My child is often absentminded!

Do you find yourself often repeating phrases like "Hello? Is anyone there?" ? If so, it seems that your child is often absentminded. Here's how to help your distracted children stay concentrated.

For a long time, absentmindedness has been associated with dreams, imagination and entertainment. Therefore, being absentminded means being distracted, dreamy, contemplative and lost in thoughts. It’s quite the opposite of having both feet on the ground.


Absentminded children are just as intelligent as other kids. However, their tendency to get distracted can affect their learning capacities. They quickly lose interest. While their teacher tells them about rivers and oceans, they remain "connected" a few moments, and then their minds wander. They begin to wonder how bridges are built over rivers, or how many whales there are in the ocean. They are next to or in front of the subject, never far away! We must often help them come back to reality. The same thing happens at home. When some people talk to each other, rather than join in on the conversation, they prefer to escape to their secret garden. They pick a word that draws their attention and they go away with it!

Characteristics of absentminded children

  • Their gaze is often empty.
  • We have to repeat things to them several times.
  • They often forget what we told them or what they have to do.
  • They are sometimes awkward.
  • They are often late for class.
  • They often go unnoticed and rarely disturb others.

How to help them?

  • Prefer games that stimulate the child's concentration. Start with short games with simple rules and then increase the duration of the game ... and the concentration level required.
  • Of course, you can wonder about the child’s sleep. When you're tired, you have more trouble staying focused and your minds may wander more easily.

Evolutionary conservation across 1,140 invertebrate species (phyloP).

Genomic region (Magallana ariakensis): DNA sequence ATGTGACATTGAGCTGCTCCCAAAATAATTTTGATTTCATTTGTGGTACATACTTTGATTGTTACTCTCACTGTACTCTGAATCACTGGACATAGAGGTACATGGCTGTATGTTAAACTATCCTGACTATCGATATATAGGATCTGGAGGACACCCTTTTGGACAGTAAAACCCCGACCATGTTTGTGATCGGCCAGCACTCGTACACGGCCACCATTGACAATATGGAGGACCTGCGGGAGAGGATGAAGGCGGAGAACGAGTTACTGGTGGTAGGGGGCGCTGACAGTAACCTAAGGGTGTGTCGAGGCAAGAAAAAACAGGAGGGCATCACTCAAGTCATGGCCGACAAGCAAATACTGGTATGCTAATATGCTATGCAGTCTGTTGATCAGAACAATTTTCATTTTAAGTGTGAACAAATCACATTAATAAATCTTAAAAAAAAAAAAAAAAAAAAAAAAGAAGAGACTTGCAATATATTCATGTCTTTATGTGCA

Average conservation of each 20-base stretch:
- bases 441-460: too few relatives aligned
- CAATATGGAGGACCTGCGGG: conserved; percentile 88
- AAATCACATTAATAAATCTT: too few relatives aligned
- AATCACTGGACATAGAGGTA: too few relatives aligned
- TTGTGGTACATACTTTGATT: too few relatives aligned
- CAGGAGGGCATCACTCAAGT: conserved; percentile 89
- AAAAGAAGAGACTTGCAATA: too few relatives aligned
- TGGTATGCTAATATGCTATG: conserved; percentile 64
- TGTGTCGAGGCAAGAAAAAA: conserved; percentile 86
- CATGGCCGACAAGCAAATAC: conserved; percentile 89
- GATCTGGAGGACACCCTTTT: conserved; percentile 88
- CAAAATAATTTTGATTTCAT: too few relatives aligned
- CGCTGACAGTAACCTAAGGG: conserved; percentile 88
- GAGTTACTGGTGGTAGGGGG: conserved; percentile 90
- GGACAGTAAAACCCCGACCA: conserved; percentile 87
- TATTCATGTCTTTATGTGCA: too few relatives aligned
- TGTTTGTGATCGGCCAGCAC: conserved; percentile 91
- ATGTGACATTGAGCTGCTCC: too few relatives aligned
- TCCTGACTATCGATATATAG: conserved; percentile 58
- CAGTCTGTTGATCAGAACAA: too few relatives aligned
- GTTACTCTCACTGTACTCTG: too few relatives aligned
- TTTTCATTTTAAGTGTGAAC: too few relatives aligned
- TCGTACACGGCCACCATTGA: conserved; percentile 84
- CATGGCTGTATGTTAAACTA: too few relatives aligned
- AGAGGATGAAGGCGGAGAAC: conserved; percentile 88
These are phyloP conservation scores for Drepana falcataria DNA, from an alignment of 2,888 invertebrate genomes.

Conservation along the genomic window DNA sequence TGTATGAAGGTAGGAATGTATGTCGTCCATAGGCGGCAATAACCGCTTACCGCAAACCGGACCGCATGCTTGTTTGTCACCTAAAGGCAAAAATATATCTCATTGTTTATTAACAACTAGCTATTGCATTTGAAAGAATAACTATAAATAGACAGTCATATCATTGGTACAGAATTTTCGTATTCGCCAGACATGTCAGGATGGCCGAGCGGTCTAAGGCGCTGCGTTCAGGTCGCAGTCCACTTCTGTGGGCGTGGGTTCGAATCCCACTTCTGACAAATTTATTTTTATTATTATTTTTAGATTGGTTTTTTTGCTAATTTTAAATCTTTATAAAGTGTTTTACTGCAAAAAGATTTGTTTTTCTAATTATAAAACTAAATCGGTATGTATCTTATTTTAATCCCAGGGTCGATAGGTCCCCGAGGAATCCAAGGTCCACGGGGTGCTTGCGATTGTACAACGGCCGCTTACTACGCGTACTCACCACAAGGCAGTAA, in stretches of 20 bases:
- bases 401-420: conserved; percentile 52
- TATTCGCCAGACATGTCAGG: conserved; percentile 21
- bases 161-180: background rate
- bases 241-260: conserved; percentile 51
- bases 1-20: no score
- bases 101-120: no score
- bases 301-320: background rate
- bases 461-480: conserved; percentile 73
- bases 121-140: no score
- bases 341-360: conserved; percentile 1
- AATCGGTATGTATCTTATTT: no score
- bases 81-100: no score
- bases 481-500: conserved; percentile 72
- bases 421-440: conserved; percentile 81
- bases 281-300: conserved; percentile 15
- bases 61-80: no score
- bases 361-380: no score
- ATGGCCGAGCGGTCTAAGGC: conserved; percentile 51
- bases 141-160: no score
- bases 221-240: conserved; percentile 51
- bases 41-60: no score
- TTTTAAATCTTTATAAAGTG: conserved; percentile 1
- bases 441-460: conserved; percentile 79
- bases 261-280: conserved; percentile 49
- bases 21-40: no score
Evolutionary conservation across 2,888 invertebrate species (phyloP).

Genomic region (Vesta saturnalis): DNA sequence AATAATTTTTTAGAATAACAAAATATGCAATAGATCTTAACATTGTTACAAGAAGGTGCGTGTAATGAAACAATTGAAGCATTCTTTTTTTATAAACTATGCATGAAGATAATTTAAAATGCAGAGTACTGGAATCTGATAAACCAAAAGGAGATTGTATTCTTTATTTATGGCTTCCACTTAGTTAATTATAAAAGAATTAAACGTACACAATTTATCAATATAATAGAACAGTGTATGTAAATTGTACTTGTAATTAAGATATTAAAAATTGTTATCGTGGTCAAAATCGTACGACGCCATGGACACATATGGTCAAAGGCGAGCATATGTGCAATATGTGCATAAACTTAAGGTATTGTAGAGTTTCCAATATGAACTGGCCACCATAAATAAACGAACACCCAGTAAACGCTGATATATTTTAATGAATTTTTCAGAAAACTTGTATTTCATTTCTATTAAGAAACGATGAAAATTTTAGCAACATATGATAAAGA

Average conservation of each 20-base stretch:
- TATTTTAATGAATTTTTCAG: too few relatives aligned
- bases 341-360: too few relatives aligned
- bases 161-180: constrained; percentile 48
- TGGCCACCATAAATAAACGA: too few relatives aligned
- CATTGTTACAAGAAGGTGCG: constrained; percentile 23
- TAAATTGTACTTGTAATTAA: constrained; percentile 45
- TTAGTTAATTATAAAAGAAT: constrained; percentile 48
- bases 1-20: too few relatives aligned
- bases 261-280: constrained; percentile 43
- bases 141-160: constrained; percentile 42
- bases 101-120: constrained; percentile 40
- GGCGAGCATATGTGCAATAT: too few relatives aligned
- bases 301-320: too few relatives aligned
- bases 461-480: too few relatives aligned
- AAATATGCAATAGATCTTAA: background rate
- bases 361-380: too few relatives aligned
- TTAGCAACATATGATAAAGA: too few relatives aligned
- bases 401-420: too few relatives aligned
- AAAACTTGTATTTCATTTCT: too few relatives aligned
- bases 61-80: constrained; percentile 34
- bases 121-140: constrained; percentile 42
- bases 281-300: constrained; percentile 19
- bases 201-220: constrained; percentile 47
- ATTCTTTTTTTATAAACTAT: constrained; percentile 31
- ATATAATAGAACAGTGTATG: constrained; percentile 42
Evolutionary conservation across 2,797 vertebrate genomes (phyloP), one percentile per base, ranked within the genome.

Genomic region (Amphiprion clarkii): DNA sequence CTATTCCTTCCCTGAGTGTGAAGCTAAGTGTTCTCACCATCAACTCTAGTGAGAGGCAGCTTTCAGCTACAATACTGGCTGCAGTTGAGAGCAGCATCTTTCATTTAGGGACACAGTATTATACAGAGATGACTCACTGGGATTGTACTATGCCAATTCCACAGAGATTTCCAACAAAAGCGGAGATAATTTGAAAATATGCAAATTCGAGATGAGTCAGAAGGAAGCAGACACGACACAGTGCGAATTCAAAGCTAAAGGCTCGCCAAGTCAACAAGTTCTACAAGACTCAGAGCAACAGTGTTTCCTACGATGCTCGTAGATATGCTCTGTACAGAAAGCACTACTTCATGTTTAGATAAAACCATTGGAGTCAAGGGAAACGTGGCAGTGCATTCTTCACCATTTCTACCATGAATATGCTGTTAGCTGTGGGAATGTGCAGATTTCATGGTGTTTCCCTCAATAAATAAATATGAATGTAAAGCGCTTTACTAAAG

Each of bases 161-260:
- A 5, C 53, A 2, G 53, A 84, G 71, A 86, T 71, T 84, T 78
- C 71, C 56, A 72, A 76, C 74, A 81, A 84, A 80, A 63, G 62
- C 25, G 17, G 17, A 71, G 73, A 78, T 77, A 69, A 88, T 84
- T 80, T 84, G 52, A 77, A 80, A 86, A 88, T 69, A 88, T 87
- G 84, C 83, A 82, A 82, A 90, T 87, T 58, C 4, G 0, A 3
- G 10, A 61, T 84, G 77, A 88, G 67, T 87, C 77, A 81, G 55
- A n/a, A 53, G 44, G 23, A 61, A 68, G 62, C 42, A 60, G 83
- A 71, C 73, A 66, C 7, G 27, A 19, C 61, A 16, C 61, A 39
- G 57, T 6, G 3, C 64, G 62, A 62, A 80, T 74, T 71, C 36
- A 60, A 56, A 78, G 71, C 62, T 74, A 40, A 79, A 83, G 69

• Go progressively with the instructions. If you give too many all at once to an absentminded child, they will be confused and forget many of them. Combine two instructions or requests and see if they perform them correctly. Then gradually increase.
  • You noticed that your child is absentminded? Bring them back to the « here and now » in a state of concentration on the present. "Do this, here. And I will help you. We'll do it together."
  • Give them some tips to help them stay in the present moment when they feel like their mind is about to wander away. For example, if they start getting distracting during class, teach them to ask questions that will force them to stay connected: “What color is my teacher’s shirt?” This simple question can help them stay in the present moment.

Being absentminded is also fun!

Being distracted is not always a bad thing! Look at it this way, they are just being imaginative! And it’s even the core of our inner life and our personal inner self. It’s a precious place where the child can reflect and learn to live with themselves. You must help your child to tame this secret garden while helping them stay in the present and interact with others.

Image de Nadine Descheneaux

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